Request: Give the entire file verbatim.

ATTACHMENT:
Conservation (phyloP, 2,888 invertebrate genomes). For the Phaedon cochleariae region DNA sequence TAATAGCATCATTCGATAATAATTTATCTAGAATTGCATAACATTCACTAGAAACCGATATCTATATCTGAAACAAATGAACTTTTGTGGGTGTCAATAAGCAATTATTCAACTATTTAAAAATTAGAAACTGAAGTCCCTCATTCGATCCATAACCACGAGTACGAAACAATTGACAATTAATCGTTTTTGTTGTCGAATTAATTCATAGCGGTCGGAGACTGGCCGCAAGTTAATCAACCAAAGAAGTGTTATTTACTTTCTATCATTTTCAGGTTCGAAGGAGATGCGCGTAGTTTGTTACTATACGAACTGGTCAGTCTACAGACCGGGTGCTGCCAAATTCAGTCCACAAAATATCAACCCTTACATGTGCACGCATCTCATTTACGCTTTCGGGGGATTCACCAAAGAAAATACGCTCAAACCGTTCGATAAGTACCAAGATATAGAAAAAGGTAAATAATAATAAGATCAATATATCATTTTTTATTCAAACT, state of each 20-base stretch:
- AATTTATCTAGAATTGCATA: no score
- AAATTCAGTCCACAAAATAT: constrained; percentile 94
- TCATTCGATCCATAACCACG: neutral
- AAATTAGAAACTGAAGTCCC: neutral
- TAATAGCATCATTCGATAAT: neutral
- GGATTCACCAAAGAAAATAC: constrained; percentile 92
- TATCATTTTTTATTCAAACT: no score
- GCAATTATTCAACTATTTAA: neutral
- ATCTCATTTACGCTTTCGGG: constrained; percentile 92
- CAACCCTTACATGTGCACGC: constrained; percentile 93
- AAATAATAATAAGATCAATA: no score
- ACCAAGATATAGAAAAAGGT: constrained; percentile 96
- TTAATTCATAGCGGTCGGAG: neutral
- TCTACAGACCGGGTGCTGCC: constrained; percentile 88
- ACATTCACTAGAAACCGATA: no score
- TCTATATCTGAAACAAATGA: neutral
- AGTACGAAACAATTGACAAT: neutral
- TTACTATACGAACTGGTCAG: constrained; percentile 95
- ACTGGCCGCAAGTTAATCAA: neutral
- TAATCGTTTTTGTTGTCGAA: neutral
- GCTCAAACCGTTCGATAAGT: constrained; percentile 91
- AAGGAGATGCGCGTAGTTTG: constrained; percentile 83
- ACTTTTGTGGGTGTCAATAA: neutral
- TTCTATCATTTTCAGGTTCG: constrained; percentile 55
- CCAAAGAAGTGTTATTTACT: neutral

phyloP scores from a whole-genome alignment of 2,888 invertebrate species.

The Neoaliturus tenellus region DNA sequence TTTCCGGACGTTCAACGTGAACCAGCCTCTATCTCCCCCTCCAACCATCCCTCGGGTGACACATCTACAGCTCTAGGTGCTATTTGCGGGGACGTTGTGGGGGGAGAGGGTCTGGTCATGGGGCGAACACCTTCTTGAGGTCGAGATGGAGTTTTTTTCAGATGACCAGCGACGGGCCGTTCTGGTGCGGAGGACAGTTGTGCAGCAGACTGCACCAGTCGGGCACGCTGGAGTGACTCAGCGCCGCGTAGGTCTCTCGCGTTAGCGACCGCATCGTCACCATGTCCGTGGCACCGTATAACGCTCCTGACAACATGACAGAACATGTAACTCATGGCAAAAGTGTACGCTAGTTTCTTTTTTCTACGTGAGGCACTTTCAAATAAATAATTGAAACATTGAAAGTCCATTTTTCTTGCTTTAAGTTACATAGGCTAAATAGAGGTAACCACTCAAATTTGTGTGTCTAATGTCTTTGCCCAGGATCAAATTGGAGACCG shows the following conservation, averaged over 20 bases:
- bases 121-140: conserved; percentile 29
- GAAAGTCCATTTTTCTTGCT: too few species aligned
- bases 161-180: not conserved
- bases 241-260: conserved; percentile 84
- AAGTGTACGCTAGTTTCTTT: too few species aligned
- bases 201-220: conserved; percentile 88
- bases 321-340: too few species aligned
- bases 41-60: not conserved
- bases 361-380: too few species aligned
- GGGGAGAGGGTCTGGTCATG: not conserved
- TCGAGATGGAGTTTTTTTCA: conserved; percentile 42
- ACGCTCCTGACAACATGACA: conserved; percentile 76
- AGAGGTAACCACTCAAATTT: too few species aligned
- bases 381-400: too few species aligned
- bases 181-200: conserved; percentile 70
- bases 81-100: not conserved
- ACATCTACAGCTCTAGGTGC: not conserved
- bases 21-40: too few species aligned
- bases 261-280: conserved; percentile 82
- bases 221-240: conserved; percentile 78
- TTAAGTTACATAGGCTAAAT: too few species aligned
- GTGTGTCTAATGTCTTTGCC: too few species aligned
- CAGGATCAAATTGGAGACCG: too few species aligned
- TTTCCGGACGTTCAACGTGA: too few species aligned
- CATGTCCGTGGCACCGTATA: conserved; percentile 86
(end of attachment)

Conservation (phyloP, 2,888 invertebrate genomes). For the Phaedon cochleariae region DNA sequence TAATAGCATCATTCGATAATAATTTATCTAGAATTGCATAACATTCACTAGAAACCGATATCTATATCTGAAACAAATGAACTTTTGTGGGTGTCAATAAGCAATTATTCAACTATTTAAAAATTAGAAACTGAAGTCCCTCATTCGATCCATAACCACGAGTACGAAACAATTGACAATTAATCGTTTTTGTTGTCGAATTAATTCATAGCGGTCGGAGACTGGCCGCAAGTTAATCAACCAAAGAAGTGTTATTTACTTTCTATCATTTTCAGGTTCGAAGGAGATGCGCGTAGTTTGTTACTATACGAACTGGTCAGTCTACAGACCGGGTGCTGCCAAATTCAGTCCACAAAATATCAACCCTTACATGTGCACGCATCTCATTTACGCTTTCGGGGGATTCACCAAAGAAAATACGCTCAAACCGTTCGATAAGTACCAAGATATAGAAAAAGGTAAATAATAATAAGATCAATATATCATTTTTTATTCAAACT, state of each 20-base stretch:
- AATTTATCTAGAATTGCATA: no score
- AAATTCAGTCCACAAAATAT: constrained; percentile 94
- TCATTCGATCCATAACCACG: neutral
- AAATTAGAAACTGAAGTCCC: neutral
- TAATAGCATCATTCGATAAT: neutral
- GGATTCACCAAAGAAAATAC: constrained; percentile 92
- TATCATTTTTTATTCAAACT: no score
- GCAATTATTCAACTATTTAA: neutral
- ATCTCATTTACGCTTTCGGG: constrained; percentile 92
- CAACCCTTACATGTGCACGC: constrained; percentile 93
- AAATAATAATAAGATCAATA: no score
- ACCAAGATATAGAAAAAGGT: constrained; percentile 96
- TTAATTCATAGCGGTCGGAG: neutral
- TCTACAGACCGGGTGCTGCC: constrained; percentile 88
- ACATTCACTAGAAACCGATA: no score
- TCTATATCTGAAACAAATGA: neutral
- AGTACGAAACAATTGACAAT: neutral
- TTACTATACGAACTGGTCAG: constrained; percentile 95
- ACTGGCCGCAAGTTAATCAA: neutral
- TAATCGTTTTTGTTGTCGAA: neutral
- GCTCAAACCGTTCGATAAGT: constrained; percentile 91
- AAGGAGATGCGCGTAGTTTG: constrained; percentile 83
- ACTTTTGTGGGTGTCAATAA: neutral
- TTCTATCATTTTCAGGTTCG: constrained; percentile 55
- CCAAAGAAGTGTTATTTACT: neutral

phyloP scores from a whole-genome alignment of 2,888 invertebrate species.

The Neoaliturus tenellus region DNA sequence TTTCCGGACGTTCAACGTGAACCAGCCTCTATCTCCCCCTCCAACCATCCCTCGGGTGACACATCTACAGCTCTAGGTGCTATTTGCGGGGACGTTGTGGGGGGAGAGGGTCTGGTCATGGGGCGAACACCTTCTTGAGGTCGAGATGGAGTTTTTTTCAGATGACCAGCGACGGGCCGTTCTGGTGCGGAGGACAGTTGTGCAGCAGACTGCACCAGTCGGGCACGCTGGAGTGACTCAGCGCCGCGTAGGTCTCTCGCGTTAGCGACCGCATCGTCACCATGTCCGTGGCACCGTATAACGCTCCTGACAACATGACAGAACATGTAACTCATGGCAAAAGTGTACGCTAGTTTCTTTTTTCTACGTGAGGCACTTTCAAATAAATAATTGAAACATTGAAAGTCCATTTTTCTTGCTTTAAGTTACATAGGCTAAATAGAGGTAACCACTCAAATTTGTGTGTCTAATGTCTTTGCCCAGGATCAAATTGGAGACCG shows the following conservation, averaged over 20 bases:
- bases 121-140: conserved; percentile 29
- GAAAGTCCATTTTTCTTGCT: too few species aligned
- bases 161-180: not conserved
- bases 241-260: conserved; percentile 84
- AAGTGTACGCTAGTTTCTTT: too few species aligned
- bases 201-220: conserved; percentile 88
- bases 321-340: too few species aligned
- bases 41-60: not conserved
- bases 361-380: too few species aligned
- GGGGAGAGGGTCTGGTCATG: not conserved
- TCGAGATGGAGTTTTTTTCA: conserved; percentile 42
- ACGCTCCTGACAACATGACA: conserved; percentile 76
- AGAGGTAACCACTCAAATTT: too few species aligned
- bases 381-400: too few species aligned
- bases 181-200: conserved; percentile 70
- bases 81-100: not conserved
- ACATCTACAGCTCTAGGTGC: not conserved
- bases 21-40: too few species aligned
- bases 261-280: conserved; percentile 82
- bases 221-240: conserved; percentile 78
- TTAAGTTACATAGGCTAAAT: too few species aligned
- GTGTGTCTAATGTCTTTGCC: too few species aligned
- CAGGATCAAATTGGAGACCG: too few species aligned
- TTTCCGGACGTTCAACGTGA: too few species aligned
- CATGTCCGTGGCACCGTATA: conserved; percentile 86